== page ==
The intra-palearctic partial migratory species are distributed over large wintering areas that are reached with multiple and often also very diversified displacement routes. As a result of the considerations set out above, they would, therefore, be able to counteract the mechanisms that lead other species to a sensitive numeric depletion, up to reaching vulnerability thresholds for reasons that previously seemed inexplicable. If we just think of the Anatidae that winter in our country, we can realize that the population conditions of many of them are of numerical expansion, as confirmed by the winter counts officially conducted for over thirty years; even if there are examples of worrying contractions for reasons of specific rarity or referable to those mechanisms previously illustrated.
At this point, it becomes crucial to gather as much information as possible on migration strategies and the dispersal capacity of the populations that make up the various species, so as to have indications on the degree of risk of numerical decline in which they may incur. Modern techniques of telemetric investigation can certainly be decisive in gathering such information, above all for the possibility that they offer to have certain and immediately available data, so as to return monitoring frameworks capable of following the rapid evolution of environmental conditions. These telemetric methods cause the classical methodologies of ringing, long, sectorial, cumbersome and with… geological times to return results.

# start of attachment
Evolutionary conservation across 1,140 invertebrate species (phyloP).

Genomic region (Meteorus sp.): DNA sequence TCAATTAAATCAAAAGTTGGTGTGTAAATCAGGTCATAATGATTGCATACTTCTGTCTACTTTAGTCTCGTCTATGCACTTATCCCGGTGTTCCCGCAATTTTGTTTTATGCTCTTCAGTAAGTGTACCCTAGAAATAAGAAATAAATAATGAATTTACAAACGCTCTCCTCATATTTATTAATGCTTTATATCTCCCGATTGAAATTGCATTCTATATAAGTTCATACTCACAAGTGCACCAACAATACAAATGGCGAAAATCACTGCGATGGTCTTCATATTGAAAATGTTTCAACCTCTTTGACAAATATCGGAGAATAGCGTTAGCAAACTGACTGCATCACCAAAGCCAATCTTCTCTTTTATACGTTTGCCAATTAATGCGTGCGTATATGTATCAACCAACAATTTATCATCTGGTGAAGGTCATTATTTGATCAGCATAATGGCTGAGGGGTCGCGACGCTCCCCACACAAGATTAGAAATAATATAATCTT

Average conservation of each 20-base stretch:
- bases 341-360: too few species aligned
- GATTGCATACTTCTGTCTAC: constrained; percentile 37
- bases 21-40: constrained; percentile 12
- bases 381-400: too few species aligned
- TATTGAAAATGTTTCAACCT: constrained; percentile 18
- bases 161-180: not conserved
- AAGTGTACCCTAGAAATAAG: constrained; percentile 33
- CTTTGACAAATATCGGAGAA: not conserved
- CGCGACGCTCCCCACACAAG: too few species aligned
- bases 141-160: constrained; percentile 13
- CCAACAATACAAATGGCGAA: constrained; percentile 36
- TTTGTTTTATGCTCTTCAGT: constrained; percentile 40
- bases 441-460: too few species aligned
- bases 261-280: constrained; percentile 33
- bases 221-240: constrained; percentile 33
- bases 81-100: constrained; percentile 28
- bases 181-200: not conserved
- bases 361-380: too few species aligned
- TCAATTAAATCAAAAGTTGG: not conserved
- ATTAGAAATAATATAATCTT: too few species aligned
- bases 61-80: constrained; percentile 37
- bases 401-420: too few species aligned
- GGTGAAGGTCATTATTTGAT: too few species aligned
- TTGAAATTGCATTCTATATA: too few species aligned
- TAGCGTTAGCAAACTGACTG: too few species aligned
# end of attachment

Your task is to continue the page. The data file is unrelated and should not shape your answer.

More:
From an evolutionary point of view, the predictions arising from the analyses conducted by Gilroy and collaborators, also taken on by Fuller (2016; Nature), do not surprise us: genetic variability has always been synonymous with populist stability and this is a “creed” about which many of our conservationist thoughts and considerations are based on.